You will need ballast for counter weight when using the fel. Its cheap and easy enough to do. Anytime you are using the fel for moving material like snow or dirt you need some kind of counter weight on the bavk as these tractors are tippy without weight on the back.

I leave my bh on all year long and that is what I use for my counter weight. I don't have fluid filled tires or weights for the tires and I have plowed the last 5 years 3 to 5 driveways with all kinds of weird angles and steep slopes in all kinds of snow conditions. Soft to ice.

I have the R4 tires and don't use chains. I justt put her in 4x4 put the bucket down and go like hell. I also have a plow that my neighbor helped me build last year and I haven't had to many problems with that either.

Your drive and what you want to do would be a piece of cake!

Good luck and have fun!
WB :usa:greentractorride:
 

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Discussion Starter #6
OK, great tips...thanks. Guess I'll hold off on buying the chains and see how it goes.

Historically over the last 20 years or so, I've blown off my driveway with my LX277AWS with 48 inch snowblower. That little tractor has chains and about 100 lbs of counterweight on the back and works fine. It doesn't mark up the driveway at all, but of course is quite a bit lighter than a 1023E with 500+ lbs of ballast. That setup works well enough on the driveway for a single-stage snowblower but doesn't help me keep the cul-de-sac from shrinking as the winter wears on. The guy that plows out the dead-end road and cul-de-sac is great, and very prompt, but tends to be a little casual about where he piles the snow at the end where I live. I understand....it's just big truck with a plow and given the size, shape, and woods very close around the edge, he's limited as to where he can push it so a lot of it ends up being pushed into my yard next the driveway. When it melts, it does so across my driveway and side yard. I want to limit that and I envision moving those pile and dumping them into a clear area of the woods that the tractor can get to but would be awkward for his truck/plow.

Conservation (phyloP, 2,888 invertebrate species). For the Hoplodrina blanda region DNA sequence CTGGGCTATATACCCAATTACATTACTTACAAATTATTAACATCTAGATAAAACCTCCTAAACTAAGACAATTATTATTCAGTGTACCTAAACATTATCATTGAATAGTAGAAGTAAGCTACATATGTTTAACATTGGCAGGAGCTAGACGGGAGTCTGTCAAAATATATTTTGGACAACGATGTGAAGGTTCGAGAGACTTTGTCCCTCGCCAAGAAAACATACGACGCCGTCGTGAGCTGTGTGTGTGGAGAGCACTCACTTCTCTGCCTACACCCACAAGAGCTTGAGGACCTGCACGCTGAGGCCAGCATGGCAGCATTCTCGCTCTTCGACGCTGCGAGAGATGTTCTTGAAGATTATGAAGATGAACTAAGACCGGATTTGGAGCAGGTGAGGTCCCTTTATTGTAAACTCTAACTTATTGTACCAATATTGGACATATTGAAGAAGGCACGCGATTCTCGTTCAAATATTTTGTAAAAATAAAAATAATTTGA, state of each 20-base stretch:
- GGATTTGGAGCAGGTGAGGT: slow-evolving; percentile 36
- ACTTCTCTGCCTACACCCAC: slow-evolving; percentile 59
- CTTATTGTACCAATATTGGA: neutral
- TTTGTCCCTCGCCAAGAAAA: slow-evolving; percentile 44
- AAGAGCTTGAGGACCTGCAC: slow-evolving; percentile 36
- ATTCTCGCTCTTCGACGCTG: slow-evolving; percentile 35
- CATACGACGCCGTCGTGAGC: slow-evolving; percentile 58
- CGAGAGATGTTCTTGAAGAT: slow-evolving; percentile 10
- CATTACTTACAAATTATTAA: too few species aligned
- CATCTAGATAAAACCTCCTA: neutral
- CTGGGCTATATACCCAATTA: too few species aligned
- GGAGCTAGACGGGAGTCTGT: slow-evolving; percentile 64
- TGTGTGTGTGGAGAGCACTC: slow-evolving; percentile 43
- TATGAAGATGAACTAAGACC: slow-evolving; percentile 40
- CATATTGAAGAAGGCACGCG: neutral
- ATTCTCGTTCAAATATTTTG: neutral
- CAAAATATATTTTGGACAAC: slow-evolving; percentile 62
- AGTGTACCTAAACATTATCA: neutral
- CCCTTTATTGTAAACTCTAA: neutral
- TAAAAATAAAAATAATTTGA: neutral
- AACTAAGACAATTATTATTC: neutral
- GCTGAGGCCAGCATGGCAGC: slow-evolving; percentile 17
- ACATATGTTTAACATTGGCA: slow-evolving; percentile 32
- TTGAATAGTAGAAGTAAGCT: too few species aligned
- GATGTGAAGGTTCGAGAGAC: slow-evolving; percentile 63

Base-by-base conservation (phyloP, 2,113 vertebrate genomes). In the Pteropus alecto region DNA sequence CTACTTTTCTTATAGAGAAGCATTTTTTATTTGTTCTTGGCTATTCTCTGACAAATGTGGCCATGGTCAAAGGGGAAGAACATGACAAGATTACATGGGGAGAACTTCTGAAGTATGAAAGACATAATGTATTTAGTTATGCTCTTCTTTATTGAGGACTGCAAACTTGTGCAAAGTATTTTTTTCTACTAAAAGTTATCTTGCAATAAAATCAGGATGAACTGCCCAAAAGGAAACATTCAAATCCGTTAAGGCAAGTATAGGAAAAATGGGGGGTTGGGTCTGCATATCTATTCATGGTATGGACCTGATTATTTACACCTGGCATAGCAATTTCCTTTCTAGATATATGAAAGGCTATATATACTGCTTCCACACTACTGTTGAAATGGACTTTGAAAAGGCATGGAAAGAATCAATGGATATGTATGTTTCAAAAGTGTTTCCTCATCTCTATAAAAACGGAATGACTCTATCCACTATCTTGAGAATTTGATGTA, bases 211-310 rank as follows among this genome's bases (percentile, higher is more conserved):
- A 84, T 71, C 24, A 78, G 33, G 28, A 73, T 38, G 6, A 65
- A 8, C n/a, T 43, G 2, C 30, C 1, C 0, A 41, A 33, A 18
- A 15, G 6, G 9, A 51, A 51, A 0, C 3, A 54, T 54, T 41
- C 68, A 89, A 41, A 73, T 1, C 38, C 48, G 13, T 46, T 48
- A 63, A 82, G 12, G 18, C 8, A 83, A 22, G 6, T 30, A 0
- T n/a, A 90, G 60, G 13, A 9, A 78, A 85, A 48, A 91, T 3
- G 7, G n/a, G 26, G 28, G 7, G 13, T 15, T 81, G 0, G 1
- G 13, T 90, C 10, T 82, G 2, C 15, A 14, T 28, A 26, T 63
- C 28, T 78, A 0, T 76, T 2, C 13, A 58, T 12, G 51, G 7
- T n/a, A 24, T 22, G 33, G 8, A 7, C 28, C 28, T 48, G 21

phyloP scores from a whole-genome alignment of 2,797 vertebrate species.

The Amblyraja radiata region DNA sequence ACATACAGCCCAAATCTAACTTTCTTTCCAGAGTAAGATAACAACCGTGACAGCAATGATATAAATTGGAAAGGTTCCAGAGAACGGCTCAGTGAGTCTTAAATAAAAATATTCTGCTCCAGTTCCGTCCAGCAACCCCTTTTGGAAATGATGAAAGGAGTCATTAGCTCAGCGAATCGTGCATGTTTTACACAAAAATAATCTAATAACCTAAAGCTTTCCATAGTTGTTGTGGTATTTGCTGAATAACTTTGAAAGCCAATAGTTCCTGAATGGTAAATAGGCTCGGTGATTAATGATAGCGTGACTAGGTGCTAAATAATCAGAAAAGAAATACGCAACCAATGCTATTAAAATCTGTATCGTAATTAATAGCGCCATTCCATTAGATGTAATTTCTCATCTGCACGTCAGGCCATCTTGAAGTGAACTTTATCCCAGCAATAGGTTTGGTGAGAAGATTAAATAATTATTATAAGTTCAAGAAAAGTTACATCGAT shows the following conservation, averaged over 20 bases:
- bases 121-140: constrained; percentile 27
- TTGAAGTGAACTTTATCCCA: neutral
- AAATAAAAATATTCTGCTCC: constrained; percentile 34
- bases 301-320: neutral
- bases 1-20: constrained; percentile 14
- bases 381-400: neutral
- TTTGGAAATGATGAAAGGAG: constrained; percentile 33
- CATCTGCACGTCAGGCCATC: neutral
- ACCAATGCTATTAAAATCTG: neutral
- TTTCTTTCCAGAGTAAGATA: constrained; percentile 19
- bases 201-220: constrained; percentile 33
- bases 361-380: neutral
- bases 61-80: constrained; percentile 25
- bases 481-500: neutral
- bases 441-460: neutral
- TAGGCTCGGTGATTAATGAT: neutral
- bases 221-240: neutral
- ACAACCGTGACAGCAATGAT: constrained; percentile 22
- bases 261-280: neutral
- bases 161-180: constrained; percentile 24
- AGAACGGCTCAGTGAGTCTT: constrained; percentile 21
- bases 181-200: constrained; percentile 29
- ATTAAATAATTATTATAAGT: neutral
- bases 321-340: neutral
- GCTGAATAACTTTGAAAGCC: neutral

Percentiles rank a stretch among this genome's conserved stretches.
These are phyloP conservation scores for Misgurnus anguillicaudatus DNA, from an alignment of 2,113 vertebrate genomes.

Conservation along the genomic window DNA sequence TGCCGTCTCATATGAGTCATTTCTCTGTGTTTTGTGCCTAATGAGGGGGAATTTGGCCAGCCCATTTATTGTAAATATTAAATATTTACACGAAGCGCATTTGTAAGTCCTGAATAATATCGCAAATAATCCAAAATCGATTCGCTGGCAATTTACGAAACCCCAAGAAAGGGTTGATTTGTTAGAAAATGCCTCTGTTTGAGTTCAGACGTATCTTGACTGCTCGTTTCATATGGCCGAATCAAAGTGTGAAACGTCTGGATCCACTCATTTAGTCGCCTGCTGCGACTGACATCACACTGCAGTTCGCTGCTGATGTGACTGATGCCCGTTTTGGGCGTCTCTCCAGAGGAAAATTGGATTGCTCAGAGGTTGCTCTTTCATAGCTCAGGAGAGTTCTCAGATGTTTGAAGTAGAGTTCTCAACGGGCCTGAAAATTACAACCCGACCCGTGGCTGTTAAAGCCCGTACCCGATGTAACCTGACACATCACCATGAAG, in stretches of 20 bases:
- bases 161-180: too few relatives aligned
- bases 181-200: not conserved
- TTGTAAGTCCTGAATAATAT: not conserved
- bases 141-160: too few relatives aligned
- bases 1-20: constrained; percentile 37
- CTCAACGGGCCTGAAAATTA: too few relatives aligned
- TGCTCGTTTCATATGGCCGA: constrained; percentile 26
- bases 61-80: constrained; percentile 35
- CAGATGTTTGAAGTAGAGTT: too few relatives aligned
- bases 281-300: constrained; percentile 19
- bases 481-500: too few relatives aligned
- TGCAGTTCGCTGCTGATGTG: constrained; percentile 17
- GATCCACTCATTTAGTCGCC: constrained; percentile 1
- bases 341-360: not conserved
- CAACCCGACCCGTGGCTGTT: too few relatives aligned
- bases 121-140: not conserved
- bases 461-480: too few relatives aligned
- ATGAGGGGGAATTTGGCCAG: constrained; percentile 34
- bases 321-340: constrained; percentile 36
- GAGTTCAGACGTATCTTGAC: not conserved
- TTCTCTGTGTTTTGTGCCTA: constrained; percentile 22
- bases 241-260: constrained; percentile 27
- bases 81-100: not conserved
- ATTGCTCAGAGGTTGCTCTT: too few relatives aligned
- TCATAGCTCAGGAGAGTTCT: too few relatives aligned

We'll see...it will be an interesting experiment in snow management. Time will tell if using that SCUT is useful enough to warrant taking the extra space and additional snowmelt in the outbuilding rather than the cold storage barn where everything else goes to await the spring.

Thanks for the helpful information and observations.
 

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MacCool,

There are several threads on GTT about grooving the R4 tires to increase traction. They claim that it makes a big difference. With a concrete surface, chains could mark up that surface.

Dave
 

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Discussion Starter #8